This was literally the only thing that I managed to take photos of during my short stay in Seattle with my sister. And I had every intention of writing a blog post about the recipe, except I didnt get five minutes to sit down and write. Mainly because most of the time got taken up shopping for the party that we were throwing for my mother's 60th birthday, and then cooking up our share of the pot-luck. Thank goodness it was only a pot-luck event... I cant imagine how much work - not to mention time - would have gone into a full-fledged session in the kitchen!
Anyway, this recipe is from my mother, and one of the things she made for the party - thokku with Granny Smith apples.
I had previously mentioned to her the difficulty of getting sour green mangoes in and around Shrewsbury, and she said that Granny Smiths made for a more than acceptable substitute. Me being me, I believed her but wasnt quite sure what to expect. (My mother is a lot less critical of edible things - and the edibility of some things - than I am!)
As it turned out, the thokku was more than acceptable - it was delicious! The sweet tartness of the Granny Smiths worked very well with and was the perfect foil for the heat of the red chilli powder used in cooking the thokku. Any really sour apple (perhaps even unripe ones) would work very well, I'm sure. This thokku was yummy rolled up in puris and as an accompaniment for dosas and idlis. The best part, as far as I'm concerned, is that I can make green apple thokku as often as I like, instead of having to wait for a trip to Birmingham's Asian markets for unripe green mangoes. Yay! Thanks, ma.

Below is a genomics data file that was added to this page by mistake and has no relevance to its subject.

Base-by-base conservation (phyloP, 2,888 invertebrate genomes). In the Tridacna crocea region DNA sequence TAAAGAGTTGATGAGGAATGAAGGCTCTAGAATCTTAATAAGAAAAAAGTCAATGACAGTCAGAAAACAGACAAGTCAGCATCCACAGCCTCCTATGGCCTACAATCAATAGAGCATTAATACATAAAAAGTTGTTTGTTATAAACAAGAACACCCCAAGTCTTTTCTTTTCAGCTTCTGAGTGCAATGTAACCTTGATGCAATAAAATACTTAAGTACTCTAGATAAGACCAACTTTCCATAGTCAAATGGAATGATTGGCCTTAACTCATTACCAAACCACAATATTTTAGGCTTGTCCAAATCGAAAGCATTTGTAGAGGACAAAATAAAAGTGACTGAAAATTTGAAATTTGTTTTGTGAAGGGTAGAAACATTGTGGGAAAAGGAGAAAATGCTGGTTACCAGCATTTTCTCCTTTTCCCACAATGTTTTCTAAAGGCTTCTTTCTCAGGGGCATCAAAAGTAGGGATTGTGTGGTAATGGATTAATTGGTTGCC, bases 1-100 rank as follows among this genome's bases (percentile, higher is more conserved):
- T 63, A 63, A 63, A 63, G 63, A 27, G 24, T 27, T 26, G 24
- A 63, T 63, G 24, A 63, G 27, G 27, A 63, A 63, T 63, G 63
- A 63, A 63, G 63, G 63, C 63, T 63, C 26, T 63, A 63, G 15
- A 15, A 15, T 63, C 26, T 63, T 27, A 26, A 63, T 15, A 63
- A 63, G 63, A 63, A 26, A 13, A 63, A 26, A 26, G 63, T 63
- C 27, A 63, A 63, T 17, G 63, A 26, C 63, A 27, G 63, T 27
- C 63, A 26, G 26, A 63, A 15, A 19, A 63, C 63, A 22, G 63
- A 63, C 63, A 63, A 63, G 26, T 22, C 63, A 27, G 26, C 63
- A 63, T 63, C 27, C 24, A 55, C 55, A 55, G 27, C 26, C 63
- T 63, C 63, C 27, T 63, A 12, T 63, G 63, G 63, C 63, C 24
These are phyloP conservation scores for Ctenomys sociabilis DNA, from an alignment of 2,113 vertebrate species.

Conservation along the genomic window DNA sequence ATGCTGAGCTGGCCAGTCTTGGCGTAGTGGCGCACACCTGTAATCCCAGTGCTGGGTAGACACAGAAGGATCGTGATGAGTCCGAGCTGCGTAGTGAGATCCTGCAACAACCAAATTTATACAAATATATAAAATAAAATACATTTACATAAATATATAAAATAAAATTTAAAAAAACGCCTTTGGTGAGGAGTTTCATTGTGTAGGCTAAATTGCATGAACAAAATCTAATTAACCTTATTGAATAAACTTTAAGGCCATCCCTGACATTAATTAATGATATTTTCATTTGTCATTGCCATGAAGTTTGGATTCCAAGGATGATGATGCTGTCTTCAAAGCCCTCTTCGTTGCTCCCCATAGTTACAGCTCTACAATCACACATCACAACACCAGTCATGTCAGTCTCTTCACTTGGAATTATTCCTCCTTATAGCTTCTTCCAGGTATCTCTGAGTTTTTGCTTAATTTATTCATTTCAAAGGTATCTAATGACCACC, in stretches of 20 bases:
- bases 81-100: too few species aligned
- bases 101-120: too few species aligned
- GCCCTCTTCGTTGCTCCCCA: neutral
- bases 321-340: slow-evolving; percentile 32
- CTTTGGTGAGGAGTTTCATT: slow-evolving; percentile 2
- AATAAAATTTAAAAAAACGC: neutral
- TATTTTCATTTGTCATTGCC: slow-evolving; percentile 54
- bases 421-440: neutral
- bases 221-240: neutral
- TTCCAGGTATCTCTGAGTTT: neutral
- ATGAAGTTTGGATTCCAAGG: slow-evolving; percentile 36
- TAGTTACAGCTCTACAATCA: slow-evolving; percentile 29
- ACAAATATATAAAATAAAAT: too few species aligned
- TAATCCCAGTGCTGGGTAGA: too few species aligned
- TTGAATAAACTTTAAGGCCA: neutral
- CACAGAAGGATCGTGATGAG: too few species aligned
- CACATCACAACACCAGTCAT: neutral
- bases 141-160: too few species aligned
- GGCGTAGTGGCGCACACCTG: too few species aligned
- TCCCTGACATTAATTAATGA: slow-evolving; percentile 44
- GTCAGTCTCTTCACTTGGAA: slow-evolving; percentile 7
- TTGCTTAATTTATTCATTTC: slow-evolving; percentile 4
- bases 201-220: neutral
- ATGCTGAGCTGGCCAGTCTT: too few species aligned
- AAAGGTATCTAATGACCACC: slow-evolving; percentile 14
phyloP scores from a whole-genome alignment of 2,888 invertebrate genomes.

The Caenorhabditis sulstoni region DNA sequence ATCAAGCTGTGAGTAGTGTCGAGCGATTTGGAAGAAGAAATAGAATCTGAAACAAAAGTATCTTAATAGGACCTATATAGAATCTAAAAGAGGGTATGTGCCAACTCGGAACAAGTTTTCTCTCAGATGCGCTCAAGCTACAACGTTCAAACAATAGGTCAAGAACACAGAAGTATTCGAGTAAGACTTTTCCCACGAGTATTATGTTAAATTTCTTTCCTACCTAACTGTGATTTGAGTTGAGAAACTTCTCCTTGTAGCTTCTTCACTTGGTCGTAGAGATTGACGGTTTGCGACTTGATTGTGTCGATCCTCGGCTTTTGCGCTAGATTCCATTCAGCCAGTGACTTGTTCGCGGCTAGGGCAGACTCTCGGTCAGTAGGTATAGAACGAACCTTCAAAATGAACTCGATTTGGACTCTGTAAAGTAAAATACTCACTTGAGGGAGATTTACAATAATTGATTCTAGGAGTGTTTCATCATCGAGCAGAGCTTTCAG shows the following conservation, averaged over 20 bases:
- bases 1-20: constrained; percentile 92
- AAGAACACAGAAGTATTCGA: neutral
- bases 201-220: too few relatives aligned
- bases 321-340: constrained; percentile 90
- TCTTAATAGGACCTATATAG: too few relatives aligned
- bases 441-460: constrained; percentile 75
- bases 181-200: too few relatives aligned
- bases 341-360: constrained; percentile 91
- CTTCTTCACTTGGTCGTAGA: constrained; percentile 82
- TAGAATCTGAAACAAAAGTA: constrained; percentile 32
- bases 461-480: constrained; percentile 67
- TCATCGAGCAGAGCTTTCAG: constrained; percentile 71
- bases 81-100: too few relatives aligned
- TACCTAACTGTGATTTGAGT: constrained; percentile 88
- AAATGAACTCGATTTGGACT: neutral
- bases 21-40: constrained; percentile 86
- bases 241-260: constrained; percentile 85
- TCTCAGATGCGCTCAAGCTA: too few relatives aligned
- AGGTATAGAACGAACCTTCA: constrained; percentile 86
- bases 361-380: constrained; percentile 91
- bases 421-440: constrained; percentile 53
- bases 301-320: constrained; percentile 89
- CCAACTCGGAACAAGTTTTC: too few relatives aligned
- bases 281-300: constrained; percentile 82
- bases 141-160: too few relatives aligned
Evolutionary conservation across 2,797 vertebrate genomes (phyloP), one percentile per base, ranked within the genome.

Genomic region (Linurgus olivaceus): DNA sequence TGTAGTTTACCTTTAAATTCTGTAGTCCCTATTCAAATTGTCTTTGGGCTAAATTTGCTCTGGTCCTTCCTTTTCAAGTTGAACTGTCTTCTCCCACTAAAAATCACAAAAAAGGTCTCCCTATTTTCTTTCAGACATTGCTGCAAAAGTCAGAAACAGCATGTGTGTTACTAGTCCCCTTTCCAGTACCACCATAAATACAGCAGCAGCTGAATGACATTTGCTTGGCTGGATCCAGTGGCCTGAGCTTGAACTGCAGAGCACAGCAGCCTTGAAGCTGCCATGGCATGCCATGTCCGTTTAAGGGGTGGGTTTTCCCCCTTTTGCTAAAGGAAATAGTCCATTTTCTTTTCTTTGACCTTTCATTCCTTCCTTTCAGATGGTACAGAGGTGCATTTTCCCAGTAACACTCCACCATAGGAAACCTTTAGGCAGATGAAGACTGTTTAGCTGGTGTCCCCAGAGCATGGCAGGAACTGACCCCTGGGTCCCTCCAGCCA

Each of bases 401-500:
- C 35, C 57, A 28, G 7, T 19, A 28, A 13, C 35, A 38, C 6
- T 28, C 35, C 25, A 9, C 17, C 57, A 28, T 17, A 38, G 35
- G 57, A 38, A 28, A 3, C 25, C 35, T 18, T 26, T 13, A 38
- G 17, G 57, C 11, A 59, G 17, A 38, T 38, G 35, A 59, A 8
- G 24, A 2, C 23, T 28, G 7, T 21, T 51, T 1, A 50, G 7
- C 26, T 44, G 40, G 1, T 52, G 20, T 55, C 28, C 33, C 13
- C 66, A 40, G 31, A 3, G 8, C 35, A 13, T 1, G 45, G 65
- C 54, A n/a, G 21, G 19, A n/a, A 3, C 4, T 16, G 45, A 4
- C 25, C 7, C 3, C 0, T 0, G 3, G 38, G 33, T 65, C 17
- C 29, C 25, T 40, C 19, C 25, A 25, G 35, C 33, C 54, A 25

Recipe for: Granny Smith apple thokku
4 medium Granny Smiths (or other very tart apples)
2 tsp mustard seeds
5-6 curry leaves, torn up
1 tbsp red chilli powder (or to taste)
1/2 tsp asafoetida powder
1/2 tsp coriander powder
1/2 tsp fenugreek seeds
5-6 tbsp oil
Salt to taste
1. Core, peel and chop the apples.
2. In a pan, dry-roast the fenugreek seeds till they they change colour (a minute or two), shaking the pan frequently. Cool, powder and set aside.
3. Heat the oil in a pan and add the asafoetida powder, torn-up curry leaves and mustard seeds. Stir, then cover the pan and let the seeds pop on high (30 seconds).
4. Turn down the heat, add the coriander powder and red chilli powder and stir for 30 seconds.
5. Add the chopped apples and mix with the spices till well coated.
6. Sprinkle 1/4 cup water on the apples and cook on medium heat for 3 minutes, then turn the heat to low and cover the pan.
7. Let the apples cook, stirring occasionally, until they are cooked and soft.
8. Finally, add the powdered fenugreek seeds and salt to taste to the thokku and mix well. Store in an airtight container when completely cool.
This thokku lasts longer if kept in the refrigerator.